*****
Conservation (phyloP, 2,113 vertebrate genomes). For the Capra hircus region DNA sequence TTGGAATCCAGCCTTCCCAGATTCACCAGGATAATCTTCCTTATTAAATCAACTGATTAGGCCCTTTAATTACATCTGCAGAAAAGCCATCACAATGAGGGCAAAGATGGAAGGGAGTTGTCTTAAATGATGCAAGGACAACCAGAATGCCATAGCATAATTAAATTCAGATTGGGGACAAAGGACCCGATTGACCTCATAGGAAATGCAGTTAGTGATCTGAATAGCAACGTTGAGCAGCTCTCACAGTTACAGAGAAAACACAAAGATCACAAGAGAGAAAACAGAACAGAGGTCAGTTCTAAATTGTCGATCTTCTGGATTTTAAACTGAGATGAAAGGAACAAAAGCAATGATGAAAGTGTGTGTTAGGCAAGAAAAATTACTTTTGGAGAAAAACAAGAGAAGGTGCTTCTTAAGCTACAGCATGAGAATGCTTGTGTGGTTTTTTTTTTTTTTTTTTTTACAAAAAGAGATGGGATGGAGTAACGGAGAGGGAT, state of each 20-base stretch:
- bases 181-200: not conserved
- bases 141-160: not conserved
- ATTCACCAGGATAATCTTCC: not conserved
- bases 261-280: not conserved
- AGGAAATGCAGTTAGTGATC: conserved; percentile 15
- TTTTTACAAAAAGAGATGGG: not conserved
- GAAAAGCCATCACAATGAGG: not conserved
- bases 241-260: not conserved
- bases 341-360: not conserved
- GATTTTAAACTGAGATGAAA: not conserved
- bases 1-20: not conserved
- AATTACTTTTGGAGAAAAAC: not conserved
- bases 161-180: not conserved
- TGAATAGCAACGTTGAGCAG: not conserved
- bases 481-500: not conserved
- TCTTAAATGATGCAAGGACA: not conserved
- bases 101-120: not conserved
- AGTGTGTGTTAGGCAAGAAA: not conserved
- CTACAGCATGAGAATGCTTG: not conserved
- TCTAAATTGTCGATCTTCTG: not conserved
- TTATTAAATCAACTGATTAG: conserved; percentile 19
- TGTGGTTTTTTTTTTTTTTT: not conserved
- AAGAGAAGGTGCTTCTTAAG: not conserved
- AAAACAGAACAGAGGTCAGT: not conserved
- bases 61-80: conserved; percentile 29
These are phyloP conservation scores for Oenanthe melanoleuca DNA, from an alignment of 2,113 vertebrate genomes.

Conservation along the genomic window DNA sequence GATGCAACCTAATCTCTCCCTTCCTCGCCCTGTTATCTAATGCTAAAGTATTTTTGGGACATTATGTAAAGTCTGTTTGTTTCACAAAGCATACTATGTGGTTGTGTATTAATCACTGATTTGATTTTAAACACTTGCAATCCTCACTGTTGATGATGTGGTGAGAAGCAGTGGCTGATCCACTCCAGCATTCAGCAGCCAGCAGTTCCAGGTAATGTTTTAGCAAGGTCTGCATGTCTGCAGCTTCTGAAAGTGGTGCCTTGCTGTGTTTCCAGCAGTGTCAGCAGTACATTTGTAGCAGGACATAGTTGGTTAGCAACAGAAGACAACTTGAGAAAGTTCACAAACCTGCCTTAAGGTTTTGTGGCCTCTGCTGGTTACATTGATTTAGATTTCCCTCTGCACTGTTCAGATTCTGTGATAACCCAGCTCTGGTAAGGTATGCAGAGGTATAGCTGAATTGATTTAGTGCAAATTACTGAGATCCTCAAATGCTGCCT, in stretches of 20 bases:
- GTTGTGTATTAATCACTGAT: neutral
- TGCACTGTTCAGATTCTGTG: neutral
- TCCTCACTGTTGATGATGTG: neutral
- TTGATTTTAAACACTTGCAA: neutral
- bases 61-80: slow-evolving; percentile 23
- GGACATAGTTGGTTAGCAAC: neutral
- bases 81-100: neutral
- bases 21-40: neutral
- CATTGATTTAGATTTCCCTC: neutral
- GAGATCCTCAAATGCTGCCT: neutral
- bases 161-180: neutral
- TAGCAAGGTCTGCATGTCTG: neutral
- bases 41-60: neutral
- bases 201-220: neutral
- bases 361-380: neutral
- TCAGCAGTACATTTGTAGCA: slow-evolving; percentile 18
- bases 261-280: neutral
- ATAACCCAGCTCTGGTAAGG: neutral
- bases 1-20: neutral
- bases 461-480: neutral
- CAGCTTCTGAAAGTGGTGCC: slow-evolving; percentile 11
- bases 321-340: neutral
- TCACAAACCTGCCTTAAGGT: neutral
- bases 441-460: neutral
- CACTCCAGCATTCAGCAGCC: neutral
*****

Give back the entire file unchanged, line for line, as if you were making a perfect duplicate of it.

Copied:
Conservation (phyloP, 2,113 vertebrate genomes). For the Capra hircus region DNA sequence TTGGAATCCAGCCTTCCCAGATTCACCAGGATAATCTTCCTTATTAAATCAACTGATTAGGCCCTTTAATTACATCTGCAGAAAAGCCATCACAATGAGGGCAAAGATGGAAGGGAGTTGTCTTAAATGATGCAAGGACAACCAGAATGCCATAGCATAATTAAATTCAGATTGGGGACAAAGGACCCGATTGACCTCATAGGAAATGCAGTTAGTGATCTGAATAGCAACGTTGAGCAGCTCTCACAGTTACAGAGAAAACACAAAGATCACAAGAGAGAAAACAGAACAGAGGTCAGTTCTAAATTGTCGATCTTCTGGATTTTAAACTGAGATGAAAGGAACAAAAGCAATGATGAAAGTGTGTGTTAGGCAAGAAAAATTACTTTTGGAGAAAAACAAGAGAAGGTGCTTCTTAAGCTACAGCATGAGAATGCTTGTGTGGTTTTTTTTTTTTTTTTTTTTACAAAAAGAGATGGGATGGAGTAACGGAGAGGGAT, state of each 20-base stretch:
- bases 181-200: not conserved
- bases 141-160: not conserved
- ATTCACCAGGATAATCTTCC: not conserved
- bases 261-280: not conserved
- AGGAAATGCAGTTAGTGATC: conserved; percentile 15
- TTTTTACAAAAAGAGATGGG: not conserved
- GAAAAGCCATCACAATGAGG: not conserved
- bases 241-260: not conserved
- bases 341-360: not conserved
- GATTTTAAACTGAGATGAAA: not conserved
- bases 1-20: not conserved
- AATTACTTTTGGAGAAAAAC: not conserved
- bases 161-180: not conserved
- TGAATAGCAACGTTGAGCAG: not conserved
- bases 481-500: not conserved
- TCTTAAATGATGCAAGGACA: not conserved
- bases 101-120: not conserved
- AGTGTGTGTTAGGCAAGAAA: not conserved
- CTACAGCATGAGAATGCTTG: not conserved
- TCTAAATTGTCGATCTTCTG: not conserved
- TTATTAAATCAACTGATTAG: conserved; percentile 19
- TGTGGTTTTTTTTTTTTTTT: not conserved
- AAGAGAAGGTGCTTCTTAAG: not conserved
- AAAACAGAACAGAGGTCAGT: not conserved
- bases 61-80: conserved; percentile 29
These are phyloP conservation scores for Oenanthe melanoleuca DNA, from an alignment of 2,113 vertebrate genomes.

Conservation along the genomic window DNA sequence GATGCAACCTAATCTCTCCCTTCCTCGCCCTGTTATCTAATGCTAAAGTATTTTTGGGACATTATGTAAAGTCTGTTTGTTTCACAAAGCATACTATGTGGTTGTGTATTAATCACTGATTTGATTTTAAACACTTGCAATCCTCACTGTTGATGATGTGGTGAGAAGCAGTGGCTGATCCACTCCAGCATTCAGCAGCCAGCAGTTCCAGGTAATGTTTTAGCAAGGTCTGCATGTCTGCAGCTTCTGAAAGTGGTGCCTTGCTGTGTTTCCAGCAGTGTCAGCAGTACATTTGTAGCAGGACATAGTTGGTTAGCAACAGAAGACAACTTGAGAAAGTTCACAAACCTGCCTTAAGGTTTTGTGGCCTCTGCTGGTTACATTGATTTAGATTTCCCTCTGCACTGTTCAGATTCTGTGATAACCCAGCTCTGGTAAGGTATGCAGAGGTATAGCTGAATTGATTTAGTGCAAATTACTGAGATCCTCAAATGCTGCCT, in stretches of 20 bases:
- GTTGTGTATTAATCACTGAT: neutral
- TGCACTGTTCAGATTCTGTG: neutral
- TCCTCACTGTTGATGATGTG: neutral
- TTGATTTTAAACACTTGCAA: neutral
- bases 61-80: slow-evolving; percentile 23
- GGACATAGTTGGTTAGCAAC: neutral
- bases 81-100: neutral
- bases 21-40: neutral
- CATTGATTTAGATTTCCCTC: neutral
- GAGATCCTCAAATGCTGCCT: neutral
- bases 161-180: neutral
- TAGCAAGGTCTGCATGTCTG: neutral
- bases 41-60: neutral
- bases 201-220: neutral
- bases 361-380: neutral
- TCAGCAGTACATTTGTAGCA: slow-evolving; percentile 18
- bases 261-280: neutral
- ATAACCCAGCTCTGGTAAGG: neutral
- bases 1-20: neutral
- bases 461-480: neutral
- CAGCTTCTGAAAGTGGTGCC: slow-evolving; percentile 11
- bases 321-340: neutral
- TCACAAACCTGCCTTAAGGT: neutral
- bases 441-460: neutral
- CACTCCAGCATTCAGCAGCC: neutral